So, when doing this, you will be deferring physical allocation until the file is accessed. If you're mapping this file to memory, you may not have the expected performance.

But this is still a useful command to know

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Tried this, but it doesn't affect available disk space. Must because it is a sparse file as described previously. –  Gringo Suave Feb 20 '13 at 3:34
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This shouldn't be the top answer as it doesn't solve the problem, the fallocate answer below does. –  Gringo Suave Feb 20 '13 at 3:58
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@GringoSuave but this is still useful for some people that may have a similar-but-slightly-different problem. –  AJMansfield Jun 18 '13 at 20:41
    
@GringoSuave: It seems to create a large file as requested, why does it not solve the problem? Also there are notes under the fallocate answer that it doesn't even work in most cases. –  Pavel Šimerda Jul 8 at 5:13
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This is a common question -- especially in today's environment of virtual environments. Unfortunately, the answer is not as straight-forward as one might assume.

dd is the obvious first choice, but dd is essentially a copy and that forces you to write every block of data (thus, initializing the file contents)... And that initialization is what takes up so much I/O time. (Want to make it take even longer? Use /dev/random instead of /dev/zero! Then you'll use CPU as well as I/O time!) In the end though, dd is a poor choice (though essentially the default used by the VM "create" GUIs).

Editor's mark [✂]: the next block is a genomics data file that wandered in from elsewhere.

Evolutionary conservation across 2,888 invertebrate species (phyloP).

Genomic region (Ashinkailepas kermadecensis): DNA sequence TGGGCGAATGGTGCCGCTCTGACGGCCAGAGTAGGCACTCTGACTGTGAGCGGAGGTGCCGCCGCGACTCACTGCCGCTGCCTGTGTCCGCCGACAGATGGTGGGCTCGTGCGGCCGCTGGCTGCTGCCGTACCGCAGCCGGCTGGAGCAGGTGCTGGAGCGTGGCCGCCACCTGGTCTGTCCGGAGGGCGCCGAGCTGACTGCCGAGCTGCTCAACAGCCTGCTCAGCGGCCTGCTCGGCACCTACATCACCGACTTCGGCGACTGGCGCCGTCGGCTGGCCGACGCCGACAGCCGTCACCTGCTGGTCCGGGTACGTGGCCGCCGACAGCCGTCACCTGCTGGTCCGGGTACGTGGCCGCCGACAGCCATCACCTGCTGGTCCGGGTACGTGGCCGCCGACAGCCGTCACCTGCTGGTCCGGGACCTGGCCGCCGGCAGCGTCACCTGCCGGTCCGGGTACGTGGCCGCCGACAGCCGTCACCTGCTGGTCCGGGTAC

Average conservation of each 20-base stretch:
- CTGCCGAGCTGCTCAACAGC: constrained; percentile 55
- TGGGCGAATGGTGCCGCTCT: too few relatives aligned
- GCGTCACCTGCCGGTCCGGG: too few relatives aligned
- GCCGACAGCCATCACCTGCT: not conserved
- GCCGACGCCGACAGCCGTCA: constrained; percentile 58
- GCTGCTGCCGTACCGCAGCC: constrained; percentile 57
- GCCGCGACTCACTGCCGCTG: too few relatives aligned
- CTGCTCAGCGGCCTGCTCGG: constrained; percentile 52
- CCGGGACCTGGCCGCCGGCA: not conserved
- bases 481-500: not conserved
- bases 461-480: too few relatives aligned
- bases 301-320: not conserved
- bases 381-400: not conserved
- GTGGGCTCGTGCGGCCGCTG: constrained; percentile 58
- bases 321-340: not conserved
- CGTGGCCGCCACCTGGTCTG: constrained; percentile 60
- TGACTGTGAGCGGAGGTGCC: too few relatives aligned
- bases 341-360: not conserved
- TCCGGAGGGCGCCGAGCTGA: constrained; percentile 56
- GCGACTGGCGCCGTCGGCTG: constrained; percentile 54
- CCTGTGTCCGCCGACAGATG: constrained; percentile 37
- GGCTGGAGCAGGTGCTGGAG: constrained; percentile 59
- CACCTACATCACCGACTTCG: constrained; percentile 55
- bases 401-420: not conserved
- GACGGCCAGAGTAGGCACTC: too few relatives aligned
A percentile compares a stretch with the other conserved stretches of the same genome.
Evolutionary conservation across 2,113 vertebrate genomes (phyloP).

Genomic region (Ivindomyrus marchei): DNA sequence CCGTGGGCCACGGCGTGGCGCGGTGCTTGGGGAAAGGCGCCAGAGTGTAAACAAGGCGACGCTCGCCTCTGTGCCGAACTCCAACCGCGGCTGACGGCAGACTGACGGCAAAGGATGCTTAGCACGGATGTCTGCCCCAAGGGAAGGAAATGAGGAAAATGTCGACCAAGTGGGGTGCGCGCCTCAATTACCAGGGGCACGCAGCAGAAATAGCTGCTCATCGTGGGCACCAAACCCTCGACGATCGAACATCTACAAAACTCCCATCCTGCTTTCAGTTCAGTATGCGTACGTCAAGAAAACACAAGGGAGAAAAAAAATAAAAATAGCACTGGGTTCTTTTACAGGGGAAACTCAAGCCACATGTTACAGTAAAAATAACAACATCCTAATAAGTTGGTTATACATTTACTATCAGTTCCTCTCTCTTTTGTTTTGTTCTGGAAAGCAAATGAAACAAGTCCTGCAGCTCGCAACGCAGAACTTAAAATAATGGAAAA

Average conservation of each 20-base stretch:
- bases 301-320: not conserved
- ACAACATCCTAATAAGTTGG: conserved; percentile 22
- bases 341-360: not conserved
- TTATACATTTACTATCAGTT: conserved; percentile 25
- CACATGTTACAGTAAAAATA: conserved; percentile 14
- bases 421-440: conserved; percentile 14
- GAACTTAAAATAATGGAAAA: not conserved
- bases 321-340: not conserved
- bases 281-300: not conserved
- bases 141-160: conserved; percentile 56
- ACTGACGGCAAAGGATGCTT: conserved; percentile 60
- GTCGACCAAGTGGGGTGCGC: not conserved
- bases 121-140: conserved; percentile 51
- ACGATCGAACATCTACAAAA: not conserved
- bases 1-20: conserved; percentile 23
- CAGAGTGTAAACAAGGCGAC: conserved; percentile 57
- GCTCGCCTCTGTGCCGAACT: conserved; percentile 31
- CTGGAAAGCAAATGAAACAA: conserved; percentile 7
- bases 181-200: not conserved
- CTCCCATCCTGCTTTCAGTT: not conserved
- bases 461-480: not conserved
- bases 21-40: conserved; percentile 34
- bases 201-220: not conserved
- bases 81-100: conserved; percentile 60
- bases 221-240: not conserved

truncate is another choice -- and is likely the fastest... But that is because it creates a "sparse file". Essentially, a sparse file is a section of disk that has a lot of the same data, and the underlying filesystem "cheats" by not really storing all of the data, but just "pretending" that it's all there. Thus, when you use truncate to create a 20 GB drive for your VM, the filesystem doesn't actually allocate 20 GB, but it cheats and says that there are 20 GB of zeros there, even though as little as one track on the disk may actually (really) be in use.